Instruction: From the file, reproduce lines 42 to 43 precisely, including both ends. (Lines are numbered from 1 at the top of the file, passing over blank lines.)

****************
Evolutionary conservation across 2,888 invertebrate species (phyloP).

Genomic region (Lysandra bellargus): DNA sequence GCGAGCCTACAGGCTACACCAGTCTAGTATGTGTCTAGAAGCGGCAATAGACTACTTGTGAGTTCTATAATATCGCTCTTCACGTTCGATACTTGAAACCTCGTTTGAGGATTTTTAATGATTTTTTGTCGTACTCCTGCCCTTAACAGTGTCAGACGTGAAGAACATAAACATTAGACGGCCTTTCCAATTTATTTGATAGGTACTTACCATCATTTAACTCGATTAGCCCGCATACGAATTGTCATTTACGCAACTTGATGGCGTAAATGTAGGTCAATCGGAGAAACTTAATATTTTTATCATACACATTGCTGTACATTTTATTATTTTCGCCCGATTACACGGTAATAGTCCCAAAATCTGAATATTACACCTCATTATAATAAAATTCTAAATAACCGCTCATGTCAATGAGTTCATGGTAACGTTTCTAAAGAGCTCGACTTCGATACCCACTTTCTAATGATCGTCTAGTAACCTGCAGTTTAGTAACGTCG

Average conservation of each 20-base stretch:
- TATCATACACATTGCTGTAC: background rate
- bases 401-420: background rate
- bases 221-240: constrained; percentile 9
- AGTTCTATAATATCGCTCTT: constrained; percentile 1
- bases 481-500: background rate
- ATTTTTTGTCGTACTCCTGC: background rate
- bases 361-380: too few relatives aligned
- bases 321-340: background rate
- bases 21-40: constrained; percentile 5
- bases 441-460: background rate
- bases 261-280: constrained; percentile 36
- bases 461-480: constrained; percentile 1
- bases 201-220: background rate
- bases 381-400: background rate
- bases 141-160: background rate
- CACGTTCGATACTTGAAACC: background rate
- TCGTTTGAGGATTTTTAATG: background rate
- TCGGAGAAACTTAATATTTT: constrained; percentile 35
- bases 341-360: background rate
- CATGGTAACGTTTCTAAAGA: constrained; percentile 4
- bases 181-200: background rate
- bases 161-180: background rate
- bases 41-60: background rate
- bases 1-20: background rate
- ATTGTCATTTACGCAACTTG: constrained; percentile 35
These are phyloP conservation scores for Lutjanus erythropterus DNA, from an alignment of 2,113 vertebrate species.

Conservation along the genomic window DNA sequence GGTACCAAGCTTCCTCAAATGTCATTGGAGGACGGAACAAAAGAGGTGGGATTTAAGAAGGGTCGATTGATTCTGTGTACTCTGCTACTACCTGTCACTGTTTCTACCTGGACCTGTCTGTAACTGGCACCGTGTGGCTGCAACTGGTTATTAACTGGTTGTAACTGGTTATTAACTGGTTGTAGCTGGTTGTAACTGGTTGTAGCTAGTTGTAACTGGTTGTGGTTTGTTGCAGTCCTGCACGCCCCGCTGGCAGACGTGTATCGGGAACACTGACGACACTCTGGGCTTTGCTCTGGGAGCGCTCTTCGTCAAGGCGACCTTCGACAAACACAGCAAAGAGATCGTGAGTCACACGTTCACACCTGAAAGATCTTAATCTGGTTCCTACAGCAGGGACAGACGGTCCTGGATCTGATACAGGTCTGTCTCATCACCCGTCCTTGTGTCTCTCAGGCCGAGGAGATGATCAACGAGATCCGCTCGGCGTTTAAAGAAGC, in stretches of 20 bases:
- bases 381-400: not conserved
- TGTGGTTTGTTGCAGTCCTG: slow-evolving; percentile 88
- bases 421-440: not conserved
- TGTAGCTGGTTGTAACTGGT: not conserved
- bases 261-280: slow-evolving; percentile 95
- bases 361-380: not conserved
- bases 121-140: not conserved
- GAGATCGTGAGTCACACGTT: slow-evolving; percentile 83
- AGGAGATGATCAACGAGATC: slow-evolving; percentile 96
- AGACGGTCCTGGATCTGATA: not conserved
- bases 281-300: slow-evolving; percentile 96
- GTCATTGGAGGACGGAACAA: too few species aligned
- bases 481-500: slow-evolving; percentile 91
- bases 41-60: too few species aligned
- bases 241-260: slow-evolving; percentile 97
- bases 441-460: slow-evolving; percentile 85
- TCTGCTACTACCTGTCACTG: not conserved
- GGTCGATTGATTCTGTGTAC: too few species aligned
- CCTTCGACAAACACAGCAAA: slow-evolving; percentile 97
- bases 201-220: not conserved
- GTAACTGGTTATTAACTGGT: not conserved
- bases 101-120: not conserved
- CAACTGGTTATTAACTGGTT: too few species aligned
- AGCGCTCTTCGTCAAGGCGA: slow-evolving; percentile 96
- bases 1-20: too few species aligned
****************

- GTCATTGGAGGACGGAACAA: too few species aligned
- bases 481-500: slow-evolving; percentile 91